OpenMC's Normalization Factor

Hi All,

I’ve been reading about questions and explanations about normalizing tally to get the value with exact units. I know that we should multiply the tally with normalization factor because all the output are ‘per source neutron’ but I still do not know how to do it. In "Modeling a Pin-Cell’ example notebook there are output of tallies which is :

Is there anyone who can help me to normalizing this value? (With detail explanation please if you don’t mind because sometimes I find it hard to understand)

Thanks,
MT

I can try to make the normalization process clear. But first, can I ask what your exact application is? What problem do you want to model, and what data do you want from it?

The reason our answers are never simple for normalization questions is because normalization is different for every application. Often we simulate power reactors so we normalize our results based on the MW produced by a reactor operating in steady state at full power. The normalization process is different if you are instead simulating an experiment where you have a neutron detector giving you counts per second. You can even have a transient problem where the normalization factor changes as a function of time.

I also want to point out that many problems do not need a normalization factor at all. In fact, the vast majority of my work does not require normalization factors. This is the case because I am usually considering the ratio of one tally result to another which causes any normalization to cancel out. For example, I frequently compute multigroup cross sections where I divide a reaction rate tally by a flux tally. Another example is computing how many grams of Pu-239 are produced per MW-hr of energy. For that, I can divide a U-238 (n, gamma) score by a kappa-fission score (with some additional conversions like eV to MW-hr).

Hello,

Actually the problem I want to model is only a simple fuel cell such as pebble and pin, so I can calculate its criticality, fission rate and neutron flux that occur. It just for knowing the performance of each fuel cell. I have school project to analyze the performance of nuclear fuel cell with different material, geometry, and etc. When I read some explanation it said that the value of fission rate and neutron flux that OpenMC gave, need calculation with normalization factor first to give value wih reaction/s and neutron/cm2.s units respectively.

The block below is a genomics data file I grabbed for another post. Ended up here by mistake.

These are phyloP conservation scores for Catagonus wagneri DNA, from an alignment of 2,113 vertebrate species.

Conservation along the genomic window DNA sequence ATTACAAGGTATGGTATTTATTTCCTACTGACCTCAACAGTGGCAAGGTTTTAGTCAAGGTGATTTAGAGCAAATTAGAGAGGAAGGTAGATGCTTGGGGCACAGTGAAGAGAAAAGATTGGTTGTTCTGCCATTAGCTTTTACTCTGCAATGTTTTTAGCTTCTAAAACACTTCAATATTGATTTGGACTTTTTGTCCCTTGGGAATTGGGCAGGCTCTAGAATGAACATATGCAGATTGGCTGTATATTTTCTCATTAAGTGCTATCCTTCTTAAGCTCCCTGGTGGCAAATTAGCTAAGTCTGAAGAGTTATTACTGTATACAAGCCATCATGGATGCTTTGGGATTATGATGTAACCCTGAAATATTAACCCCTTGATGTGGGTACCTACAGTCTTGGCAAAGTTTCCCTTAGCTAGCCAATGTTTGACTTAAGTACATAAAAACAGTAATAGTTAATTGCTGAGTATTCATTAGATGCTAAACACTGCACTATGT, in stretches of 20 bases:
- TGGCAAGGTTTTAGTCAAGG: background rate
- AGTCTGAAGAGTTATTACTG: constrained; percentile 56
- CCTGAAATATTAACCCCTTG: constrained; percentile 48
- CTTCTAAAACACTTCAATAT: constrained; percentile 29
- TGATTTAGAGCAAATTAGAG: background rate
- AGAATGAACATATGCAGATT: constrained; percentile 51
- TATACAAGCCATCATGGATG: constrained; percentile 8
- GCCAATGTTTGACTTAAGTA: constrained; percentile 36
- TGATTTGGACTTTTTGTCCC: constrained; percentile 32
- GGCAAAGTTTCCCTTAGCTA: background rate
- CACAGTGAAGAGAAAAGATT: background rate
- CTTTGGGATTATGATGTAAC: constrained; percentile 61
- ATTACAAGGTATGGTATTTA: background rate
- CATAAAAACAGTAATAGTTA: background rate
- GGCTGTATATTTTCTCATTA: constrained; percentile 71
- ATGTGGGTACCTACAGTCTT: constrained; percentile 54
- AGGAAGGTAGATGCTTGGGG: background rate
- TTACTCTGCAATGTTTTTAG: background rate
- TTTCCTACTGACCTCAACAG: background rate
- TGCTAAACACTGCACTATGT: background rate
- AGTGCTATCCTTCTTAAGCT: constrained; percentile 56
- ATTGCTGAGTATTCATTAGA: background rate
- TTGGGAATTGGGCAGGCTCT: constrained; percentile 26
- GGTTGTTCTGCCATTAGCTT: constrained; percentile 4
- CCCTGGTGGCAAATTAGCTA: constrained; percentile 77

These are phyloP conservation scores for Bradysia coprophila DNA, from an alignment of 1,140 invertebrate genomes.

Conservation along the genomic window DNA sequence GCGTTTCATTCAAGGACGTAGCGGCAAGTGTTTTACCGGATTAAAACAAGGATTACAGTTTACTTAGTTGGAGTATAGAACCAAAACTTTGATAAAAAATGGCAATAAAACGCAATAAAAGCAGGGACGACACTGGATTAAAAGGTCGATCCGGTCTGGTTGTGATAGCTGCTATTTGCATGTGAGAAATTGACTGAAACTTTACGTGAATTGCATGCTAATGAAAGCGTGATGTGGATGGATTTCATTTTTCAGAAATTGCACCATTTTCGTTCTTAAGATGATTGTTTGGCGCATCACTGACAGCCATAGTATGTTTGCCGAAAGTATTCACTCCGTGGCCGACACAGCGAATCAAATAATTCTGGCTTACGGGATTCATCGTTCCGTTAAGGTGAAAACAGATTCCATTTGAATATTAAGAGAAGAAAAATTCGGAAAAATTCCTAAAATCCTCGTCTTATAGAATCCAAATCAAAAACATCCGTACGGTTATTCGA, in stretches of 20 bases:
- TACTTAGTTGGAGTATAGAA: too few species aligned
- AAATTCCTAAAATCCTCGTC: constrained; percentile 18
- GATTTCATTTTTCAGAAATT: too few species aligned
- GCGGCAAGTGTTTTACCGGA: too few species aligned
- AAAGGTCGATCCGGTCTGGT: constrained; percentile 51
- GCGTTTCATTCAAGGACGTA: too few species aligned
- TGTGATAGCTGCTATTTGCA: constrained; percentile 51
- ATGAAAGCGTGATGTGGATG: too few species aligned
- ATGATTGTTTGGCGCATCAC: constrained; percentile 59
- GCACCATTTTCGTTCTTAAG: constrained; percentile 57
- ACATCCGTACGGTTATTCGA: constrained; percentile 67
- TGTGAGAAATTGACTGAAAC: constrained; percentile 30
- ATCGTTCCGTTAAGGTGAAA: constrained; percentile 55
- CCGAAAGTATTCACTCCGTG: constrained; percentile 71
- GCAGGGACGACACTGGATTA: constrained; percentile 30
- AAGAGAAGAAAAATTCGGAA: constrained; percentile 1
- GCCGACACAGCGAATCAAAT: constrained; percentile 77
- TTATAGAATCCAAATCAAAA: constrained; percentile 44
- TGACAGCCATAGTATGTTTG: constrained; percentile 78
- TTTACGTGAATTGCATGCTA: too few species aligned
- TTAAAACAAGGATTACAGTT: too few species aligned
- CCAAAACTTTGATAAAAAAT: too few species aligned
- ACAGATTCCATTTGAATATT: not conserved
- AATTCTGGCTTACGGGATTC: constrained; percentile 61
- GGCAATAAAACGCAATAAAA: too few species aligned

My model is mostly same with "Modeling a Pin-cell" notebook. But the notebook never explain about that the fission rate value need calculation first so I kinda confuse.

I really thankful for your respond.

Keep in mind that a reactor’s fission rate is limited by heat transfer, not neutronics. An operating power reactor can freely increase its fission rate until it hits heat transfer constraints. This means that the OpenMC values for fission rate are not useful for comparing different reactor designs.

However, you also mentioned criticality which is a useful performance metric that OpenMC computes. Another interesting quantity to study with OpenMC is the ratio of absorption in the fuel to absorption elsewhere in the system. If very few neutrons are absorbed outside of the fuel, the reactor design is neutronically efficient and is better for purposes like breeding fuel. You can also use OpenMC to compute values for each factor of Fermi’s four-factor formula. These factors are useful for comparing different reactor designs.

That said, if you do still want to normalize those tally values, here is one way to do it:

That pincell model comes from the BEAVRS benchmark which is a model of a Westinghouse PWR. That PWR produces 3400 MW of thermal power. It has 193 fuel assemblies. Each assembly has 264 fuel rods. That means the average fuel pin produces 3400 [MW] / (193 * 264) = 67 [kW] of power. Fission of U-235 produces about 200 MeV of energy so there are about 67 [kW] / 1.6e-16 [kJ / MeV] / 200 [MeV] = 2.1e15 [fissions / s] in the average fuel pin. Notice that we have computed the total fission rate without the use of a neutronics solver. It also assumes we are talking about an “average fuel pin”, but the pins in a real reactor can of course have higher or lower fission rates.

If we want our tally results to match that 2.1e15 [fissions / s] then we must multiply all the tally results by a normalization factor of 2.1e15 / 0.547 = 3.8e15. We are essentially saying that there must be 3.8e15 source particles per second in this system.

Note that you also have to divide by volume for a flux value in units of [1 / cm^2 / s] . The radius of the fuel is 0.39 [cm] and the height is 366 [cm] for a total volume of 175 [cm^3] in cell 1. If you add a flux tally to that pincell model with the same cell filter, you’ll get a value of 11.02. We can normalize that with 11.02 * 3.8e15 / 175 = 2.4e14 [1 / cm^2 / s].

2 Likes

Thank you so much for helping to understand the calculation, I am so grateful.

Hello, Sterling,

I notice that in a flux spectrum, the ordinate is usually Normalized flux/lethargy width.

So, after we get the flux in [neutrons/cm^2-sec], how do we get Normalized flux/lethargy width?

Thank you.

Sorry to bother,

I’ve solved it finally.

Thanks,

Deng.